SC Shakespeare Company’s “King Lear” Well Crafted, Easy to Follow

Review by August Krickel

I didn’t think it was possible. King Lear has never been among my favorite Shakespearean plays, or characters, but the South Carolina Shakespeare Company’s production, running through this weekend in Finlay Park, has made me reconsider. With excellent performances by the lead actors and precise attention to the text and its meaning by director Linda Khoury, this King Lear is a fast-paced tale of palace intrigue complicated (or perhaps instigated) by family dysfunction.

The familiar story revolves around the aging ruler of Iron Age Britain who plans to divide his kingdom among his three daughters. While the eldest two heap insincere flattery on him, knowing that this will enlarge their husband’s dukedoms, the youngest, Cordelia, has inherited her beloved father’s pride, stubbornness, and volatility, and balks at the notion of having to prove her love to obtain her dowry. All hell breaks loose, and Lear banishes both Cordelia and Kent, a loyal earl who dares to question Lear’s decision. When his two remaining daughters take control, Lear realizes too late that he is at their mercy, pitches a royal fit, and shows his ass (on opening night both literally as well as figuratively, in an unplanned wardrobe malfunction.) Storming out into bleak terrain just as a literal storm commences, accompanied by only his jester and Kent (now disguised in order to continue serving his liege),  Lear is driven over the edge into actual madness by prolonged rage and exposure to the elements.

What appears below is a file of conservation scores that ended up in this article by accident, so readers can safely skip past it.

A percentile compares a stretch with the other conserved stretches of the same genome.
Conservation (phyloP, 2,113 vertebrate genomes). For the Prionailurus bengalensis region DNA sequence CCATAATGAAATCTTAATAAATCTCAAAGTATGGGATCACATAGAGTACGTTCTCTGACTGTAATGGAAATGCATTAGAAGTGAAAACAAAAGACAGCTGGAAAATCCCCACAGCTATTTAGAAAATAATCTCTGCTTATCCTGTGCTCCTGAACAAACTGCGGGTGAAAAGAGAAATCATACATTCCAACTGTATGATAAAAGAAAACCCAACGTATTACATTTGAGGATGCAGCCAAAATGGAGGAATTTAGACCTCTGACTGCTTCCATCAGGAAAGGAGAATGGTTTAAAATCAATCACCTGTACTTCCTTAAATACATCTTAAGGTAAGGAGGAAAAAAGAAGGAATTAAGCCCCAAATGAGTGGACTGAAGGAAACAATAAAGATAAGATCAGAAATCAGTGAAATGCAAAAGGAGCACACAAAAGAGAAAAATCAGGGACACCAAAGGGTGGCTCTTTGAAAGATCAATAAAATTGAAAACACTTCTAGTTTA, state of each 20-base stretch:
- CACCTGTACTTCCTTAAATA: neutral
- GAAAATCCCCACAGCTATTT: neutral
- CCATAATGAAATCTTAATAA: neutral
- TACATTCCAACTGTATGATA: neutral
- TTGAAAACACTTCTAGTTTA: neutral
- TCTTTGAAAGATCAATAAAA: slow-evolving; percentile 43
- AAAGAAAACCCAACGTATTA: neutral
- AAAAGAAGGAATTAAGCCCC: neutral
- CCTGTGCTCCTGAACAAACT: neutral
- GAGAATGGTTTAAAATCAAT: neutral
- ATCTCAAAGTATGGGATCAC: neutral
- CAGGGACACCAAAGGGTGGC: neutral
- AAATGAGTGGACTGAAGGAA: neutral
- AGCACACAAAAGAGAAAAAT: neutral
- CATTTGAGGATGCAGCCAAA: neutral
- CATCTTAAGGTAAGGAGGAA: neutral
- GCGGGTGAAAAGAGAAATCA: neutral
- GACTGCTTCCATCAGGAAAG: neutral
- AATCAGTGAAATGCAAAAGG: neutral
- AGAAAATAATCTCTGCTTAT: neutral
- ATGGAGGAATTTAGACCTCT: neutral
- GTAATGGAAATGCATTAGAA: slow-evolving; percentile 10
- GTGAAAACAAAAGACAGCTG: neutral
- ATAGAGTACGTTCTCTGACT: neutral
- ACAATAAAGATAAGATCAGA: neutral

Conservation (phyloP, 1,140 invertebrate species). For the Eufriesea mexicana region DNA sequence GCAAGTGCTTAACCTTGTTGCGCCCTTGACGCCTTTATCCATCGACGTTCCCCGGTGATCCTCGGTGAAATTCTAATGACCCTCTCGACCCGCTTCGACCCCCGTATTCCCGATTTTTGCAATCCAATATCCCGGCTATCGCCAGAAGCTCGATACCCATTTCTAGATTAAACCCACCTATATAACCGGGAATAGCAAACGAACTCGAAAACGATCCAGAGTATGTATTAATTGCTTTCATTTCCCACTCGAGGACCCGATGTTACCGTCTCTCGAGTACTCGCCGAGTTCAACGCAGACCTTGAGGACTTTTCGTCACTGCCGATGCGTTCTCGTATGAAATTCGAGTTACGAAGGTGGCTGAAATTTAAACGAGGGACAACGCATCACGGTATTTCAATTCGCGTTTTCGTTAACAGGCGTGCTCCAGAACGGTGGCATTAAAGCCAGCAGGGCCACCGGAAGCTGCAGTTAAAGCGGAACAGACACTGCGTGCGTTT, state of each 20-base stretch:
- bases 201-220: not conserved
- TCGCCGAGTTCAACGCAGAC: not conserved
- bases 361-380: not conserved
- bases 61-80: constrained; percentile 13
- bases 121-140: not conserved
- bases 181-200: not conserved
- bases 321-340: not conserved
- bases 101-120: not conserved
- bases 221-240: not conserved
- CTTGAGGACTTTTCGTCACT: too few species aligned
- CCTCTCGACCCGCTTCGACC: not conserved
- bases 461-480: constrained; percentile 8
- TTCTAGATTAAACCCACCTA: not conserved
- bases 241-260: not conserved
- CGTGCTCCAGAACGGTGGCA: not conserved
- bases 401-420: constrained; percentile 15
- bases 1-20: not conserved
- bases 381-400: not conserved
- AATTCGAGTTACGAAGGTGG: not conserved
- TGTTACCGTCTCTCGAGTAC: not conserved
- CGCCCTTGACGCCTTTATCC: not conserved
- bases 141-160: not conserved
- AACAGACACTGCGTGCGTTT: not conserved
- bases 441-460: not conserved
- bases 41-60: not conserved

Lear is a difficult character for many to sympathize with, since he has few redeeming qualities, apart from an eloquent way with words, courtesy of that dialogue-writing William guy. Yet plenty of characters remain loyal to him, and risk their lives in a conspiracy to restore him to power. I never understood how he could be seen as a tragic hero, until I experienced the interaction between Chris Cook as Lear and Katie Mixon as Cordelia. As Lear’s fury subsides (thanks to rest, and to some inventive staging by Khoury where we see doctors bearing soothing herbs – probably some ancient brew of chamomile tea and St. John’s Wort) he realizes how cruelly he has treated his daughter. With body language, expressions, tears, and just a few lines, Mixon allows us to understand the genuine connection that once existed between father and daughter. Lear’s tragedy as protagonist, if not exactly hero, becomes apparent in his remorse for his actions, which have resulted in fatal consequences for both family and kingdom, and the pain in Cook’s voice and face is heartbreaking. He’s awfully vigorous and spry for such an elderly character, but his command of the eloquent blank verse is just beautiful to see and hear.

What I had forgotten from both high school English class and from seeing two previous productions, or possibly never realized, is that Lear’s sons-in-law are likely to go to war once the kingdom is divided, and that Edmund, bastard son of the loyal Earl of Gloucester, realizes that if he can get his father and brother out of the way, he can rise to power in the imminent conflict. The knowing looks and provocative glances from Lear’s daughters – another clever bit of business from Khoury – can only increase his prospects. Meanwhile, the “good” characters are all in touch via letters with Cordelia, now Queen of France, who is leading an army to rescue her father (since the French rarely need an excuse to attack the English.)  By emphasizing the text and therefore the story, Khoury enables the audience to follow the larger plot, which is more than a little reminiscent of Game of Thrones. She has trimmed the script down to a run time of a little over two and half hours (plus intermission), but wisely leaves in every tiny moment of exposition, while ensuring that her actors speak trippingly on the tongue, suiting the action to the word and the word to the action (to steal a few lines from Hamlet.)